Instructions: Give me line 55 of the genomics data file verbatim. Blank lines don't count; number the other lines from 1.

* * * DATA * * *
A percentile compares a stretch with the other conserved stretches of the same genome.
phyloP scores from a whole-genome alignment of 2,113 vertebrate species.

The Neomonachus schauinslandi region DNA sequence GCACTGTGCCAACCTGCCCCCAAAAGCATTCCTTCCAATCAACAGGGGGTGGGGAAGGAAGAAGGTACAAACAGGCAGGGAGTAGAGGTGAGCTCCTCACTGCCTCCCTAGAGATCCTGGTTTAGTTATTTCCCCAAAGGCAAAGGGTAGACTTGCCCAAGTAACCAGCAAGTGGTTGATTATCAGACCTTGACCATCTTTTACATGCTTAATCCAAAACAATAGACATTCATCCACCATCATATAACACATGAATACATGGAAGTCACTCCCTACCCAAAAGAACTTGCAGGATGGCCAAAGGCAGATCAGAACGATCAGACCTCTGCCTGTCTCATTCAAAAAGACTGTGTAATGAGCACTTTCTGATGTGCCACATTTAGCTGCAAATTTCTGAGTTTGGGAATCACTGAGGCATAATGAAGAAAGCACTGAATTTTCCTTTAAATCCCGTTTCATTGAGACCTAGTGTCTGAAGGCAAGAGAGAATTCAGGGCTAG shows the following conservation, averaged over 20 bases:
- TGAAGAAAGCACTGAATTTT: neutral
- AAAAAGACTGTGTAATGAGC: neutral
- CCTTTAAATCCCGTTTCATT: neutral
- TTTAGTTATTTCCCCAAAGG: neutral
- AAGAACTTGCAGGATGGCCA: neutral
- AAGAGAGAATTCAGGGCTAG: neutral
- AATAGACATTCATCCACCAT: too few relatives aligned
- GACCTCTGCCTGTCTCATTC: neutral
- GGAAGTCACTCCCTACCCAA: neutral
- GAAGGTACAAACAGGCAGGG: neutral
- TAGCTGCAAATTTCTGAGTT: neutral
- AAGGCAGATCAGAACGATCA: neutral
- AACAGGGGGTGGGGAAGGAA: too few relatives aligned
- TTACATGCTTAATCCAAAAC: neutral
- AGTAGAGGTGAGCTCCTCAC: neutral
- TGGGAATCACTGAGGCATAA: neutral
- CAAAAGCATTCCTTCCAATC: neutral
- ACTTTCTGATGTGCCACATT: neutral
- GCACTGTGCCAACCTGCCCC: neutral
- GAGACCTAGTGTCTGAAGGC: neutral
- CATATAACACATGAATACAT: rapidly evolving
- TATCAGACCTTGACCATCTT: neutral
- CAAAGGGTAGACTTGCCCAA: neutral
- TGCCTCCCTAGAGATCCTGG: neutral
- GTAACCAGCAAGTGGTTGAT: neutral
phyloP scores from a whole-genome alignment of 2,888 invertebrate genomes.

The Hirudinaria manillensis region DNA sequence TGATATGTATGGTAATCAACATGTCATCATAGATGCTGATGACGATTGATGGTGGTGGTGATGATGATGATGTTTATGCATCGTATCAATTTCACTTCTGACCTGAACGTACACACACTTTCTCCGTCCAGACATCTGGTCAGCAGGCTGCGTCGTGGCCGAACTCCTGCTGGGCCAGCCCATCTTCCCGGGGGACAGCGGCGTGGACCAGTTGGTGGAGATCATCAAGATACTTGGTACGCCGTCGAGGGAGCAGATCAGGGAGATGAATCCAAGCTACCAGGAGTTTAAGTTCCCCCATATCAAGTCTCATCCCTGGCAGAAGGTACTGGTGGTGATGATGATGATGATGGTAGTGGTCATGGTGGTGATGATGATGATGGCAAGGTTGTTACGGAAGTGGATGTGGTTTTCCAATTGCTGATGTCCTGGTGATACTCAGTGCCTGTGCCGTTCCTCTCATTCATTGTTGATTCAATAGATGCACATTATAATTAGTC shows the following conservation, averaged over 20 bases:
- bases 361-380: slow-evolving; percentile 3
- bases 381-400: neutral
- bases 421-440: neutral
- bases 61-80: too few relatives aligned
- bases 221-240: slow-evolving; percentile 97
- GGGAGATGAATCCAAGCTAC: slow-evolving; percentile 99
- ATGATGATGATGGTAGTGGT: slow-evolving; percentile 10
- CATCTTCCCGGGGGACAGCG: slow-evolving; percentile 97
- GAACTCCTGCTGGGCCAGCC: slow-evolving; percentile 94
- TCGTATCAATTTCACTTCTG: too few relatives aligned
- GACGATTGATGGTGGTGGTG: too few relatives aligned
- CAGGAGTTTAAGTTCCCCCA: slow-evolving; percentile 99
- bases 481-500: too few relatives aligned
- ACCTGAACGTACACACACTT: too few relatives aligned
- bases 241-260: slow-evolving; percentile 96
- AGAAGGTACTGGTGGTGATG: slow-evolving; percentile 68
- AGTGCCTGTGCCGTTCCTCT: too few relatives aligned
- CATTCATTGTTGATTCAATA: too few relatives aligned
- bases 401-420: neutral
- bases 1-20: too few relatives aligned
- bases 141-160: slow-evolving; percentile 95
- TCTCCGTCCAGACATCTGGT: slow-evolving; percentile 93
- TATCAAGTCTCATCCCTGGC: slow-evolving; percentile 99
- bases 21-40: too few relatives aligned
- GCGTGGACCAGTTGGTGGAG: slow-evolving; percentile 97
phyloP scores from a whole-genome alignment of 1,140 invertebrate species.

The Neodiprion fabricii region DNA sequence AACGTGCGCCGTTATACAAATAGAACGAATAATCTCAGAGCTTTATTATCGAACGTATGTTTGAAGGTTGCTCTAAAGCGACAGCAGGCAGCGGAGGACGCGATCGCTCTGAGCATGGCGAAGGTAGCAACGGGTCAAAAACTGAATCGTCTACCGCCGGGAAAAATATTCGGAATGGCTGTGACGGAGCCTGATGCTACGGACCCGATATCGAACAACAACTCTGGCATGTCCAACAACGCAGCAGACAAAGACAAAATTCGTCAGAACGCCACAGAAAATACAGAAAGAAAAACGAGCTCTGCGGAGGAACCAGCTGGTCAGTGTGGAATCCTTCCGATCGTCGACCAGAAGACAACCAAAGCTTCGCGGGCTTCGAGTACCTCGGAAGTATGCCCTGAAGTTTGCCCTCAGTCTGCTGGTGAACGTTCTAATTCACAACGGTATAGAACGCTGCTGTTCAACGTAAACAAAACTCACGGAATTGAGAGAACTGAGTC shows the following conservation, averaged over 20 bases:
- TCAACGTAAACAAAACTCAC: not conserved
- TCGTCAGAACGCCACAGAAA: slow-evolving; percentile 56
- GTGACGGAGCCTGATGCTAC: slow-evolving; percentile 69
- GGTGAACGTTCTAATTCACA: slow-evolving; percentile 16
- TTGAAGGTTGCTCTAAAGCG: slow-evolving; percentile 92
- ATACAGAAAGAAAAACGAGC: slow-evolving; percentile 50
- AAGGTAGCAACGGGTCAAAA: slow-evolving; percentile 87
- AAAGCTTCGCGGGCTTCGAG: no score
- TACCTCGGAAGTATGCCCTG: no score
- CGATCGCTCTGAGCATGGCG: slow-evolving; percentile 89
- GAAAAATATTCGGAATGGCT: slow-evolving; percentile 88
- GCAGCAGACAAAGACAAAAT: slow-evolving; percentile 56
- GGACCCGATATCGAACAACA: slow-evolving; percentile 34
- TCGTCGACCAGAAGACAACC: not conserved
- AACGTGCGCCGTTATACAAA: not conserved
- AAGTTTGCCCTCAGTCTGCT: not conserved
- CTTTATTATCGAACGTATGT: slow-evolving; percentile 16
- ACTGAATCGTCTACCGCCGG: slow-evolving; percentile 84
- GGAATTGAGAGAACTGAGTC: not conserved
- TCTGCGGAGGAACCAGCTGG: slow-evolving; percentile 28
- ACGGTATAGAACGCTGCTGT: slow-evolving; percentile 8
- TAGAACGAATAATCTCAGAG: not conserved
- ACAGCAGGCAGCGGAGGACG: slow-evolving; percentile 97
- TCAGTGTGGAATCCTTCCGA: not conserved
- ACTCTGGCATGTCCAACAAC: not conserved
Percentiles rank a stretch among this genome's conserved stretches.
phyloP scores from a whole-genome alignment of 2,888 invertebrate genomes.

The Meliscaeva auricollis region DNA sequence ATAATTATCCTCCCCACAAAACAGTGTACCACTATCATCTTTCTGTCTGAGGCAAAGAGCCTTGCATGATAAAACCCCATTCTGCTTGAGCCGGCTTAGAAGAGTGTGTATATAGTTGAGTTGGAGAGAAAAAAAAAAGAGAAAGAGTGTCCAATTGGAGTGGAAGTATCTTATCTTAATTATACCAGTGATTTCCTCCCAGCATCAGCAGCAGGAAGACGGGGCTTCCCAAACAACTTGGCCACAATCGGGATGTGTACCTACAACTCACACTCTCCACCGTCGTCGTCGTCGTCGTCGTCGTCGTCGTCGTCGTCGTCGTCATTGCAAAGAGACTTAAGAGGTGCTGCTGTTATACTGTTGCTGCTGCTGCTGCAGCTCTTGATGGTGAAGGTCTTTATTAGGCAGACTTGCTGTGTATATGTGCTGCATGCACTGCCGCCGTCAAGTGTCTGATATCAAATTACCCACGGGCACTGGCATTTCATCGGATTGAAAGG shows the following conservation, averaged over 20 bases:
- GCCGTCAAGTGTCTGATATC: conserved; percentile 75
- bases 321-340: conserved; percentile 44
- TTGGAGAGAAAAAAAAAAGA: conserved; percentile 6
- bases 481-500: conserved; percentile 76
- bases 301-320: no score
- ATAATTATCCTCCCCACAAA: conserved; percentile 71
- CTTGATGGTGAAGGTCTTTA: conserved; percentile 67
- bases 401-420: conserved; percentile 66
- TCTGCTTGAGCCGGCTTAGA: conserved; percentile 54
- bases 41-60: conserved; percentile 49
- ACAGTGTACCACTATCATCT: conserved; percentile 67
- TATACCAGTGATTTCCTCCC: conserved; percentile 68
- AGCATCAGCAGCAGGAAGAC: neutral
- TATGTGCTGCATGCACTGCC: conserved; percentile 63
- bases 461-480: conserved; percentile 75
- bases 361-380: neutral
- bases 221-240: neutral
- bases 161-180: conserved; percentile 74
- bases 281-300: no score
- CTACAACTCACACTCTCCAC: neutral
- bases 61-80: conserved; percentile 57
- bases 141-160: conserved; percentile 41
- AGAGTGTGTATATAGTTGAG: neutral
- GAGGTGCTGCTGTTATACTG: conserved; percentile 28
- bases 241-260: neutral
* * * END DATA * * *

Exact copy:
- GCGTGGACCAGTTGGTGGAG: slow-evolving; percentile 97